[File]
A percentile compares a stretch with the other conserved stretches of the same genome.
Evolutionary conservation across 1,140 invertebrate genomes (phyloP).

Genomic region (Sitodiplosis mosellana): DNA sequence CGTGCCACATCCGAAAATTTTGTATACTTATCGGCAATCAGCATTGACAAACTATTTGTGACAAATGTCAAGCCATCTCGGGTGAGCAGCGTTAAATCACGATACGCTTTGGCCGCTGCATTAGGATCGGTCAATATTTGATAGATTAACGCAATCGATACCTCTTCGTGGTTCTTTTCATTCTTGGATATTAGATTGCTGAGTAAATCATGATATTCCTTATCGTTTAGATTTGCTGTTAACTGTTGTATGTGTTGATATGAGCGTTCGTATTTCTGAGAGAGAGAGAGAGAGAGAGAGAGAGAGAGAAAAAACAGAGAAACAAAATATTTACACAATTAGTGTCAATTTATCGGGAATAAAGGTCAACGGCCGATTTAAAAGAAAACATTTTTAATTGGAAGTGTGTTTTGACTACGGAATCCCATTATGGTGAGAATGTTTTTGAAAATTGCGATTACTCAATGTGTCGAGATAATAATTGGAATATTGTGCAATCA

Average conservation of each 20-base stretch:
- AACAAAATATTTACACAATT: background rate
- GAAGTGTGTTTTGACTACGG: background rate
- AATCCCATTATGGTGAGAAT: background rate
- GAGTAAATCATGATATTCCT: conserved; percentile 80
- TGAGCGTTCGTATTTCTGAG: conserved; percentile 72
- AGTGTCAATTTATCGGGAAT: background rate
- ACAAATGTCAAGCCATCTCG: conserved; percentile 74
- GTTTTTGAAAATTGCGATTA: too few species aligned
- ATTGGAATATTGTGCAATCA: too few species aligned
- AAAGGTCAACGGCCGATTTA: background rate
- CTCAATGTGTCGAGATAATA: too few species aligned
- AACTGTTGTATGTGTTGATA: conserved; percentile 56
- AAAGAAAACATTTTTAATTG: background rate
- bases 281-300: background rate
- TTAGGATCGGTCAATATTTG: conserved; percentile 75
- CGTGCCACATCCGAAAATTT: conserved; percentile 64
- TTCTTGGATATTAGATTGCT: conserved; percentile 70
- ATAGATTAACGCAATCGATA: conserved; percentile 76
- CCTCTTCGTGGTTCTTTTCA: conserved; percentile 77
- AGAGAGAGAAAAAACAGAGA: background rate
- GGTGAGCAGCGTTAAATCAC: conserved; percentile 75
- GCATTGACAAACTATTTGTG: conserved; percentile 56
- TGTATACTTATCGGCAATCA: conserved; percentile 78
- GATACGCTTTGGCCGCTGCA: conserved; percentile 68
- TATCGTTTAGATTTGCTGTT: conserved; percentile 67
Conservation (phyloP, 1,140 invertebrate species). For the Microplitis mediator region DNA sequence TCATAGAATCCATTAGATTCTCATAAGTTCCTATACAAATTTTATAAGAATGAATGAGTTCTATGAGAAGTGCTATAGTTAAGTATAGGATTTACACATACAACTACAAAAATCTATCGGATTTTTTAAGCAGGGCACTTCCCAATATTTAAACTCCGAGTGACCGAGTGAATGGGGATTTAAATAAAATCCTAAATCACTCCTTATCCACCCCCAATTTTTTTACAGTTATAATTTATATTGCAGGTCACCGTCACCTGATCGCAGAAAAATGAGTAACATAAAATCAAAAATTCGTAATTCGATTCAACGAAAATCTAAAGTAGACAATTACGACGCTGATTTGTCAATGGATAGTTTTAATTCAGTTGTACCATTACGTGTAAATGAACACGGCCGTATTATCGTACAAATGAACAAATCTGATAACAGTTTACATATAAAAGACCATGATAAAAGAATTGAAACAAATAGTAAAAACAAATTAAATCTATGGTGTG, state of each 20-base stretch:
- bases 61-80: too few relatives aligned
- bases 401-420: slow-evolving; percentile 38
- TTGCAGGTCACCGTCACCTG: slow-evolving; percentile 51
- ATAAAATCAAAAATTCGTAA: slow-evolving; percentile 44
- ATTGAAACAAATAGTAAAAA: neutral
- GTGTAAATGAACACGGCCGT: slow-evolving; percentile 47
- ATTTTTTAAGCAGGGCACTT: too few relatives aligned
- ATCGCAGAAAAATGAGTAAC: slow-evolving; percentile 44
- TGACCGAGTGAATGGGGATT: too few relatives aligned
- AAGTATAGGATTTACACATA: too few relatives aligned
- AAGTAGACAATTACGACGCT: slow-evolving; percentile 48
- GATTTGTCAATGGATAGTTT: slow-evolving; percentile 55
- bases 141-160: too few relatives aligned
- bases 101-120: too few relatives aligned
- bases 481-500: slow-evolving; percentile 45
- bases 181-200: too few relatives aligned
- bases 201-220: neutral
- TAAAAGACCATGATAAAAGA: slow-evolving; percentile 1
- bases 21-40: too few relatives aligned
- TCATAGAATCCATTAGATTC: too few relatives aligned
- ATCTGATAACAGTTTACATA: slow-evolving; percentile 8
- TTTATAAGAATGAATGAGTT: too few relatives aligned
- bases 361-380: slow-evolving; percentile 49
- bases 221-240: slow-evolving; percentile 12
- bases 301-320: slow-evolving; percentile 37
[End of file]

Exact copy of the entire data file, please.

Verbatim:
A percentile compares a stretch with the other conserved stretches of the same genome.
Evolutionary conservation across 1,140 invertebrate genomes (phyloP).

Genomic region (Sitodiplosis mosellana): DNA sequence CGTGCCACATCCGAAAATTTTGTATACTTATCGGCAATCAGCATTGACAAACTATTTGTGACAAATGTCAAGCCATCTCGGGTGAGCAGCGTTAAATCACGATACGCTTTGGCCGCTGCATTAGGATCGGTCAATATTTGATAGATTAACGCAATCGATACCTCTTCGTGGTTCTTTTCATTCTTGGATATTAGATTGCTGAGTAAATCATGATATTCCTTATCGTTTAGATTTGCTGTTAACTGTTGTATGTGTTGATATGAGCGTTCGTATTTCTGAGAGAGAGAGAGAGAGAGAGAGAGAGAGAGAAAAAACAGAGAAACAAAATATTTACACAATTAGTGTCAATTTATCGGGAATAAAGGTCAACGGCCGATTTAAAAGAAAACATTTTTAATTGGAAGTGTGTTTTGACTACGGAATCCCATTATGGTGAGAATGTTTTTGAAAATTGCGATTACTCAATGTGTCGAGATAATAATTGGAATATTGTGCAATCA

Average conservation of each 20-base stretch:
- AACAAAATATTTACACAATT: background rate
- GAAGTGTGTTTTGACTACGG: background rate
- AATCCCATTATGGTGAGAAT: background rate
- GAGTAAATCATGATATTCCT: conserved; percentile 80
- TGAGCGTTCGTATTTCTGAG: conserved; percentile 72
- AGTGTCAATTTATCGGGAAT: background rate
- ACAAATGTCAAGCCATCTCG: conserved; percentile 74
- GTTTTTGAAAATTGCGATTA: too few species aligned
- ATTGGAATATTGTGCAATCA: too few species aligned
- AAAGGTCAACGGCCGATTTA: background rate
- CTCAATGTGTCGAGATAATA: too few species aligned
- AACTGTTGTATGTGTTGATA: conserved; percentile 56
- AAAGAAAACATTTTTAATTG: background rate
- bases 281-300: background rate
- TTAGGATCGGTCAATATTTG: conserved; percentile 75
- CGTGCCACATCCGAAAATTT: conserved; percentile 64
- TTCTTGGATATTAGATTGCT: conserved; percentile 70
- ATAGATTAACGCAATCGATA: conserved; percentile 76
- CCTCTTCGTGGTTCTTTTCA: conserved; percentile 77
- AGAGAGAGAAAAAACAGAGA: background rate
- GGTGAGCAGCGTTAAATCAC: conserved; percentile 75
- GCATTGACAAACTATTTGTG: conserved; percentile 56
- TGTATACTTATCGGCAATCA: conserved; percentile 78
- GATACGCTTTGGCCGCTGCA: conserved; percentile 68
- TATCGTTTAGATTTGCTGTT: conserved; percentile 67
Conservation (phyloP, 1,140 invertebrate species). For the Microplitis mediator region DNA sequence TCATAGAATCCATTAGATTCTCATAAGTTCCTATACAAATTTTATAAGAATGAATGAGTTCTATGAGAAGTGCTATAGTTAAGTATAGGATTTACACATACAACTACAAAAATCTATCGGATTTTTTAAGCAGGGCACTTCCCAATATTTAAACTCCGAGTGACCGAGTGAATGGGGATTTAAATAAAATCCTAAATCACTCCTTATCCACCCCCAATTTTTTTACAGTTATAATTTATATTGCAGGTCACCGTCACCTGATCGCAGAAAAATGAGTAACATAAAATCAAAAATTCGTAATTCGATTCAACGAAAATCTAAAGTAGACAATTACGACGCTGATTTGTCAATGGATAGTTTTAATTCAGTTGTACCATTACGTGTAAATGAACACGGCCGTATTATCGTACAAATGAACAAATCTGATAACAGTTTACATATAAAAGACCATGATAAAAGAATTGAAACAAATAGTAAAAACAAATTAAATCTATGGTGTG, state of each 20-base stretch:
- bases 61-80: too few relatives aligned
- bases 401-420: slow-evolving; percentile 38
- TTGCAGGTCACCGTCACCTG: slow-evolving; percentile 51
- ATAAAATCAAAAATTCGTAA: slow-evolving; percentile 44
- ATTGAAACAAATAGTAAAAA: neutral
- GTGTAAATGAACACGGCCGT: slow-evolving; percentile 47
- ATTTTTTAAGCAGGGCACTT: too few relatives aligned
- ATCGCAGAAAAATGAGTAAC: slow-evolving; percentile 44
- TGACCGAGTGAATGGGGATT: too few relatives aligned
- AAGTATAGGATTTACACATA: too few relatives aligned
- AAGTAGACAATTACGACGCT: slow-evolving; percentile 48
- GATTTGTCAATGGATAGTTT: slow-evolving; percentile 55
- bases 141-160: too few relatives aligned
- bases 101-120: too few relatives aligned
- bases 481-500: slow-evolving; percentile 45
- bases 181-200: too few relatives aligned
- bases 201-220: neutral
- TAAAAGACCATGATAAAAGA: slow-evolving; percentile 1
- bases 21-40: too few relatives aligned
- TCATAGAATCCATTAGATTC: too few relatives aligned
- ATCTGATAACAGTTTACATA: slow-evolving; percentile 8
- TTTATAAGAATGAATGAGTT: too few relatives aligned
- bases 361-380: slow-evolving; percentile 49
- bases 221-240: slow-evolving; percentile 12
- bases 301-320: slow-evolving; percentile 37